NY Times: “Should We Bank Our Own Stool?”

A provocative article poses the question: Should we bank our own stool?

Here’s an excerpt:

The scientific term for this is “autologous fecal transplant.” In theory, it could work like a system reboot disk works for your computer. You’d freeze your feces, which are roughly half microbes, and when your microbiome became corrupted or was depleted with antimicrobials, you could “reinstall” it from a backup copy.

That damage from antibiotics may not be trivial. Studies have linked antibiotic use early in life with a modestly increased risk of asthma,inflammatory bowel diseaseobesity and rheumatoid arthritis. These are associations, of course; they don’t prove that antibiotics cause disease…

Almost 60 years later, the “fecal transplant” is a cutting-edge treatment for the pathogen Clostridium difficile, a bug that kills 29,000 yearly and infects nearly half a million…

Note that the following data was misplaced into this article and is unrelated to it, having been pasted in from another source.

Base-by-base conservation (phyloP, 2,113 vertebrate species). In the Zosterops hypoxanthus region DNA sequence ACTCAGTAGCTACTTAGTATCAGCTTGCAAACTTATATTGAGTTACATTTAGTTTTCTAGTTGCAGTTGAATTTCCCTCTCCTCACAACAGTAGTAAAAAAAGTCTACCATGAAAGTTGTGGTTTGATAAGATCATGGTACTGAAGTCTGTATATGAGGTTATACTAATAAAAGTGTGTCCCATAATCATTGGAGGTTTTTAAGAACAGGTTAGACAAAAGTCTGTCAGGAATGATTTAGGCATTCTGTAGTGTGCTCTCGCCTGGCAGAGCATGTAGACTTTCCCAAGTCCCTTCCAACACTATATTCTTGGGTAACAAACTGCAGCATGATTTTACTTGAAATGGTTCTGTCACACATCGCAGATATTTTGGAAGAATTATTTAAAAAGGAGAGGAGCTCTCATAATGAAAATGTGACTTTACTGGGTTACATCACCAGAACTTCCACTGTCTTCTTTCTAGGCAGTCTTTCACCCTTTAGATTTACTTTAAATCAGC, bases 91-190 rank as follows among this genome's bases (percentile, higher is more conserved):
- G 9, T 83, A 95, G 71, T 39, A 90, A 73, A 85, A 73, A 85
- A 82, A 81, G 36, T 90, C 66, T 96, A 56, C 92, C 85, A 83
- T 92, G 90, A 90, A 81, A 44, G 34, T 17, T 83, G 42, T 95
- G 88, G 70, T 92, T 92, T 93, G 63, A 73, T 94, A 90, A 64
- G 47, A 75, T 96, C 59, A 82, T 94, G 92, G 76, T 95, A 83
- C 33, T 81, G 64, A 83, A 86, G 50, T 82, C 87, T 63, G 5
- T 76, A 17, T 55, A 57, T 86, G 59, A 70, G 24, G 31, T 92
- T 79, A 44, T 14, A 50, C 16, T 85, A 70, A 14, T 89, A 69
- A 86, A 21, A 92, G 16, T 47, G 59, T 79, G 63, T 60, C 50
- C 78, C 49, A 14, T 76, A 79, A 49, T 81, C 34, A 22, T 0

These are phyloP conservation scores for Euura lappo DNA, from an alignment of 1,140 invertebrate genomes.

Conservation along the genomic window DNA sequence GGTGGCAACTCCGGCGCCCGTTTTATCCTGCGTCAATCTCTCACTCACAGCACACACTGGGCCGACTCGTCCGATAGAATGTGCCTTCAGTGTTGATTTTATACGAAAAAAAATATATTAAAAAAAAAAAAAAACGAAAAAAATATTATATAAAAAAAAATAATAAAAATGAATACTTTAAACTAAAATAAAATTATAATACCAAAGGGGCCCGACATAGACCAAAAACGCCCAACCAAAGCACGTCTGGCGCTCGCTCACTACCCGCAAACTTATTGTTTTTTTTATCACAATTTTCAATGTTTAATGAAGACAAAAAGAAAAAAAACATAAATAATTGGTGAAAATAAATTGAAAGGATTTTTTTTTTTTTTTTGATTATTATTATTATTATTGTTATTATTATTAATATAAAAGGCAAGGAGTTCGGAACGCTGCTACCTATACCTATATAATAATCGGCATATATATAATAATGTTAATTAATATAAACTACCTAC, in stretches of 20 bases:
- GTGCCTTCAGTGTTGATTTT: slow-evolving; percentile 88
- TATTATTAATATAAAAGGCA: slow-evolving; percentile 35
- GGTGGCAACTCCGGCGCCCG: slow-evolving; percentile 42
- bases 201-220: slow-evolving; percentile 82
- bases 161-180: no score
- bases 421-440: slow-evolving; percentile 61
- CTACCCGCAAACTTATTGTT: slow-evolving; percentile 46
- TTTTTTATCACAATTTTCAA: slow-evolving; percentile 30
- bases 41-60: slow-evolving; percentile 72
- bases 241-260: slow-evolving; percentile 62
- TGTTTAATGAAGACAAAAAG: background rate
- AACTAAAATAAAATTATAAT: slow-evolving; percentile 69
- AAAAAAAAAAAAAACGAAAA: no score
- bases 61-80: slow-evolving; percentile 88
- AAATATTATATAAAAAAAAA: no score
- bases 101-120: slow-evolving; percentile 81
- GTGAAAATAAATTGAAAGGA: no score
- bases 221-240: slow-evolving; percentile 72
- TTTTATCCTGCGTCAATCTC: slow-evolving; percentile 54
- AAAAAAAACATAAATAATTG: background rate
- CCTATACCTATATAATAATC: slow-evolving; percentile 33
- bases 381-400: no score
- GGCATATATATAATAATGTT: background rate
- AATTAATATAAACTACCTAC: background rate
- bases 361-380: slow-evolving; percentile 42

Memorial Sloan Kettering Cancer Center in New York has also started a proactive stool-banking study. Most of the subjects are patients with leukemia. Before stem cell transplants, patients receive antibiotics andchemotherapy, often wiping out their microbiota…

OpenBiome…started a pilot self-banking program called “PersonalBiome.” One complication: If he stores your stool, you can generally withdraw it only to treat C. difficile, not for preventive “reconstitution.” That’s because stool is regulated as a drug and not, as with embryos or blood, a tissue, which makes its use more complex.

Related blog posts:

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